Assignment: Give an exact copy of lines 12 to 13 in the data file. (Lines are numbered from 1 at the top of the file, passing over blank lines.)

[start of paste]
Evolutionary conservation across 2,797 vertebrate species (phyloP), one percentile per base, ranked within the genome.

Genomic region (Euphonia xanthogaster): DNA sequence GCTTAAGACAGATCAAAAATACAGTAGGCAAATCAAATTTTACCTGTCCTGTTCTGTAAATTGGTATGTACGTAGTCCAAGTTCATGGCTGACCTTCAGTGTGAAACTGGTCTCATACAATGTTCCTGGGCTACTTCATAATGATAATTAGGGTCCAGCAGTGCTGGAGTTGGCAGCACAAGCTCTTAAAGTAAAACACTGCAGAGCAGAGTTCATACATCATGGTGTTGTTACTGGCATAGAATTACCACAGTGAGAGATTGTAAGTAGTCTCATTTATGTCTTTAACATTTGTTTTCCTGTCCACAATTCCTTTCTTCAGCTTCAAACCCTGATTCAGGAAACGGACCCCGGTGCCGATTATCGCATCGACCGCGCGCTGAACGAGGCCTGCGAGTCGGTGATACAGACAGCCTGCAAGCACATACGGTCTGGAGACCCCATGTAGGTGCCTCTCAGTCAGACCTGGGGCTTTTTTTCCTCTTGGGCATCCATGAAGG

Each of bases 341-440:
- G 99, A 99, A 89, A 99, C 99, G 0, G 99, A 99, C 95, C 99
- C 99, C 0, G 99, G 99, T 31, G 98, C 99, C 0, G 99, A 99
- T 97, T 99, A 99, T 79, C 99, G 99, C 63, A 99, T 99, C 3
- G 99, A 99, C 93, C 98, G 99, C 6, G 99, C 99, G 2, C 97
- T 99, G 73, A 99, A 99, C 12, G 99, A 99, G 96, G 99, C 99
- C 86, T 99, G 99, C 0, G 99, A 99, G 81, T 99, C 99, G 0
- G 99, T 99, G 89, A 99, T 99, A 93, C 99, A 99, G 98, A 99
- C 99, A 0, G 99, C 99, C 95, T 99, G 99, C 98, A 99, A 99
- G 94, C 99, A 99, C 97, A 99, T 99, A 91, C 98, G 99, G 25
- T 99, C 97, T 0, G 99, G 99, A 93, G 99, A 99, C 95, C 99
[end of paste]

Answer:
- G 94, C 99, A 99, C 97, A 99, T 99, A 91, C 98, G 99, G 25
- T 99, C 97, T 0, G 99, G 99, A 93, G 99, A 99, C 95, C 99